Leafing for Answers
From churches to yoga studios to individual homes, communities have been burning palo santo—holy wood—for generations. The South American plant similar to frankincense and myrrh is primarily used as incense, and it has been so widely marketed that its populations are declining due to habitat loss. Betsy Collins hopes her research can help save the species.
“It’s really important when you’re planting for reforestation that what you’re planting is genetically diverse,” said Collins, who is from West Palm Beach, Florida. “I’m looking at comparing the genetics of the replanted populations with the natural population to see [whether] they are in line or can be doing better in our reforestation projects.”
A National Geographic grant in 2018 took Collins to Peru, Mexico and Colombia to collect leaf samples and preserve the plants’ DNA. With her Cosmos grant, she will work in Mason’s labs to extract and analyze the DNA from those hundreds of samples, she said.
“No country has unlimited sources for conservation,” Collins said. “I hope that this research can give some ideas as to where are some really unique genetically diverse populations that we should look at protecting.”
Flocking to the Amazon
Birds of a feather may flock together, but to avoid predators, birds of different species will do the same. Once at their destination, Charles Coddington wants to know how deforestation and habitat fragmentation affect them.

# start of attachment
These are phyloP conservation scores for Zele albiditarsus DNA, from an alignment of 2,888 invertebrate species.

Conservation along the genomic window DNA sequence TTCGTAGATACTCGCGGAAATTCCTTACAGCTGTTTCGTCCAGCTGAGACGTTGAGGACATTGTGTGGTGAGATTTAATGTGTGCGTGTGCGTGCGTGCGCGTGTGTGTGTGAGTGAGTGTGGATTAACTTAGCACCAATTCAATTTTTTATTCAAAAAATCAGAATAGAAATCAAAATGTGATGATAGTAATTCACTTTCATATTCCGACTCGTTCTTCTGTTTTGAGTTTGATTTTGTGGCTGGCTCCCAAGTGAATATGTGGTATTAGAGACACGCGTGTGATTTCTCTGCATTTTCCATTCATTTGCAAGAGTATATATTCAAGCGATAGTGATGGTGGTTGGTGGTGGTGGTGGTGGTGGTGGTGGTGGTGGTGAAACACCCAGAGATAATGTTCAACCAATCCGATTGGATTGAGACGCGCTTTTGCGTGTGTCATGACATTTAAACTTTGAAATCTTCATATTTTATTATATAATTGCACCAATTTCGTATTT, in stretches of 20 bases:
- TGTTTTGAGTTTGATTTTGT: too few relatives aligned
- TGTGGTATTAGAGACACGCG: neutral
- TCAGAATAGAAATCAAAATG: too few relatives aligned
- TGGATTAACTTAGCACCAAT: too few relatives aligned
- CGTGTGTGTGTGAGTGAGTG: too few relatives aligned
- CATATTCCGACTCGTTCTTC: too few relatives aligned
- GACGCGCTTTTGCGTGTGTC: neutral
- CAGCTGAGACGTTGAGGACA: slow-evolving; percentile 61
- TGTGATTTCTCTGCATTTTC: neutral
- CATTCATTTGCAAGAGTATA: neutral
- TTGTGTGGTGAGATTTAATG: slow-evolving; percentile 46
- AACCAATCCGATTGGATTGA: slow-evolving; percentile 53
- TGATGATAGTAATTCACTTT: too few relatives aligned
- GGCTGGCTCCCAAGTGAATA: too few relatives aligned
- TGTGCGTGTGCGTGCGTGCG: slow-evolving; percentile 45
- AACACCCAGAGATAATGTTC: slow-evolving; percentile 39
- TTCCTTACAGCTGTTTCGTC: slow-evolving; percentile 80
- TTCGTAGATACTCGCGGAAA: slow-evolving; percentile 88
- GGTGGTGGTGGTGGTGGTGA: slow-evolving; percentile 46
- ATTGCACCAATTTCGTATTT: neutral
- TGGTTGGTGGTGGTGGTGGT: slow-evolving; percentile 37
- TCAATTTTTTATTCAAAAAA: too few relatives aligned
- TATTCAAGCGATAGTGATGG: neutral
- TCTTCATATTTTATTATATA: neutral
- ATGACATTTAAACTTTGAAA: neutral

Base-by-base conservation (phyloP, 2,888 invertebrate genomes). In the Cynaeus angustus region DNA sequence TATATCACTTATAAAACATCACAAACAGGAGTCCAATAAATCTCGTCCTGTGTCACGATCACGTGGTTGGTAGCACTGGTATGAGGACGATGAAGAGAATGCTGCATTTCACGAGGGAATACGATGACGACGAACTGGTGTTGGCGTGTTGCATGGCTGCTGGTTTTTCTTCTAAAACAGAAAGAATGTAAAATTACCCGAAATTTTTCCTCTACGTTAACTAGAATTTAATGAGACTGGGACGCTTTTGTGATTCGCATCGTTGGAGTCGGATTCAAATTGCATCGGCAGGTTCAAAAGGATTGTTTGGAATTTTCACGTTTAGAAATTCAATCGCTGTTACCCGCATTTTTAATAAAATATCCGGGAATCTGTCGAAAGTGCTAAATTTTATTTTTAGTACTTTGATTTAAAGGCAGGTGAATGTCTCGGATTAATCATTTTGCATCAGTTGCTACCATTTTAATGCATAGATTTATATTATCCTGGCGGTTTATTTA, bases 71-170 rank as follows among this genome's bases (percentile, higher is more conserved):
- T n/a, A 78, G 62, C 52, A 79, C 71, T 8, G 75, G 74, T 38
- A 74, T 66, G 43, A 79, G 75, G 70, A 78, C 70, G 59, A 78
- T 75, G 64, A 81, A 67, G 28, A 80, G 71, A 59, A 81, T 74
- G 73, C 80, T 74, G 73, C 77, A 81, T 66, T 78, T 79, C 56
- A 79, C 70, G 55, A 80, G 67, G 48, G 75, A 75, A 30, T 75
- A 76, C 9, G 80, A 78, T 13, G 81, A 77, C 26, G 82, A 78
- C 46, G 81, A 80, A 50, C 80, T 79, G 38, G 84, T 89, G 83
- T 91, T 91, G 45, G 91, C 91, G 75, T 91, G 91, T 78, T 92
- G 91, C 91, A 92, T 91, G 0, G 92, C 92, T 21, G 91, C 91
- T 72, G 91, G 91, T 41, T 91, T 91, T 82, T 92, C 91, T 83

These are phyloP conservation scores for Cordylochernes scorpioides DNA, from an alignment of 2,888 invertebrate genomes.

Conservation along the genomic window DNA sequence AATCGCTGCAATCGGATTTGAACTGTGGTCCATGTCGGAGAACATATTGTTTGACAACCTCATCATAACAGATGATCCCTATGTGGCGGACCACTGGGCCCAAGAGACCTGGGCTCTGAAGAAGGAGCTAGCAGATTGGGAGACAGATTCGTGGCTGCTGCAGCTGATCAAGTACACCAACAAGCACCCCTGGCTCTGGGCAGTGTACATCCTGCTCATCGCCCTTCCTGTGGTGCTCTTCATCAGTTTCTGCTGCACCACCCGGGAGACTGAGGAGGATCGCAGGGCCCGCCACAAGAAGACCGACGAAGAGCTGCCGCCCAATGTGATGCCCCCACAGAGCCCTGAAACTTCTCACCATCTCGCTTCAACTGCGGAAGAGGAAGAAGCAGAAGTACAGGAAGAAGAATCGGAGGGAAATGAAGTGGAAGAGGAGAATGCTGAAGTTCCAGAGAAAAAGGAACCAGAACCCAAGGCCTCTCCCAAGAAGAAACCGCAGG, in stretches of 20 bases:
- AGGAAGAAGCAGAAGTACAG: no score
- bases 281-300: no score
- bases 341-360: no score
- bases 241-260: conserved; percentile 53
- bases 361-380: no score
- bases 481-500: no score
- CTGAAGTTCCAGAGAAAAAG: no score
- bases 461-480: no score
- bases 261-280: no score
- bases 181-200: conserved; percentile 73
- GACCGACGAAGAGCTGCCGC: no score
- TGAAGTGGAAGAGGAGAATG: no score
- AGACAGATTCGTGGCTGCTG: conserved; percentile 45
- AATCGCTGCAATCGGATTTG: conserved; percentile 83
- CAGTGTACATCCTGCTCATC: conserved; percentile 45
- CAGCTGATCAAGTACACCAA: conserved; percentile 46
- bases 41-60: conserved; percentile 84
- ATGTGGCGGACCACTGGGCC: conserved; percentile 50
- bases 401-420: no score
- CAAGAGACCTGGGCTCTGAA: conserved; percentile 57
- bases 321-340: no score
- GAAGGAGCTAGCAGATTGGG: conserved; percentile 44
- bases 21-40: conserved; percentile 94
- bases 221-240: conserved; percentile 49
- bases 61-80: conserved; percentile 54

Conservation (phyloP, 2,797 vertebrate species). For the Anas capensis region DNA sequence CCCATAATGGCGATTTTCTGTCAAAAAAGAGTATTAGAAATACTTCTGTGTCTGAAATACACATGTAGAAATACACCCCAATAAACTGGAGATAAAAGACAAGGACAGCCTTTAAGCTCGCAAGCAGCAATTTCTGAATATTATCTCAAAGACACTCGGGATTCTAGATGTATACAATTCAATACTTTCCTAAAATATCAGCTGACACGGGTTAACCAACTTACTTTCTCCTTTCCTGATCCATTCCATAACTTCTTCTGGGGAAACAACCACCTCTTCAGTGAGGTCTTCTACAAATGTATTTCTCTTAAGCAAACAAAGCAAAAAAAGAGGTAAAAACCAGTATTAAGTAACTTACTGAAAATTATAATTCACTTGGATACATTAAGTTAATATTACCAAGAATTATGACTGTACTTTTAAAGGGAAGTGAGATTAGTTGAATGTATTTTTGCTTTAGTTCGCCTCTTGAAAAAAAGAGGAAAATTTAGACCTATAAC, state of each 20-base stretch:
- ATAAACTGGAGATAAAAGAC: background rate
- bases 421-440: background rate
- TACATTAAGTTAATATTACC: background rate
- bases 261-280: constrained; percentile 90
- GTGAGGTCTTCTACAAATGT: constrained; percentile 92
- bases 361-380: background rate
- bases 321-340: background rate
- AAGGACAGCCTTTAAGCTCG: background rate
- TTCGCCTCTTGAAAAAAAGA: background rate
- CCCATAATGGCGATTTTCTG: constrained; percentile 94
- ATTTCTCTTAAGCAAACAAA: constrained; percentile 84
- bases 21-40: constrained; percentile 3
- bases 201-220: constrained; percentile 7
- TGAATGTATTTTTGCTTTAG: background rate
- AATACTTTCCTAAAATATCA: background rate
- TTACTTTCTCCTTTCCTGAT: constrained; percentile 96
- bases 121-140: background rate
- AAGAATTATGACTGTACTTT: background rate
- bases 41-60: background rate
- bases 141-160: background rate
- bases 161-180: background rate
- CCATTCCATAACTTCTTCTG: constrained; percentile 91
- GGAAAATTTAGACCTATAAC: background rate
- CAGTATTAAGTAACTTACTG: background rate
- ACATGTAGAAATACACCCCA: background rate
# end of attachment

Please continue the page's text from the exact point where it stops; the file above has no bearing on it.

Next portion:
“One of the most critical [threats] to conservation is the loss of diversity,” said Coddington, who graduated from Mason in 2018 with a master’s in evolutionary biology and returned to the university for his PhD. “I hope that my research will help contribute to better restoring biodiversity to fragmented landscapes.”
Mix-species flocks are found on every continent except Antarctica, Coddington said, and they are especially prevalent in the Amazon. Hundreds of birds and dozens of species fly there, he said.
Going into Amazonian forests, Coddington will study how these birds use regenerating forest fragments, and how their nesting behaviors are affected in forests that have developed naturally (primary forests) versus forests recovering from human disturbances (secondary forests).
After finding the nests, Coddington said he will set up camera traps to record what happens when predators are near. He will also set up artificial nests in primary and secondary forests “to see if predation is one of the limiting factors that’s preventing [birds] from successfully breeding in secondary forests.”
The opportunities Coddington has had at Mason, including a fellowship with the Smithsonian-Mason School of Conservation, and the Cosmos grant, have allowed him to foster a community and conduct meaningful research, he said.
“This is the time to get involved in conservation of species and ecosystems as many factors are threating the health of all,” Aguirre said.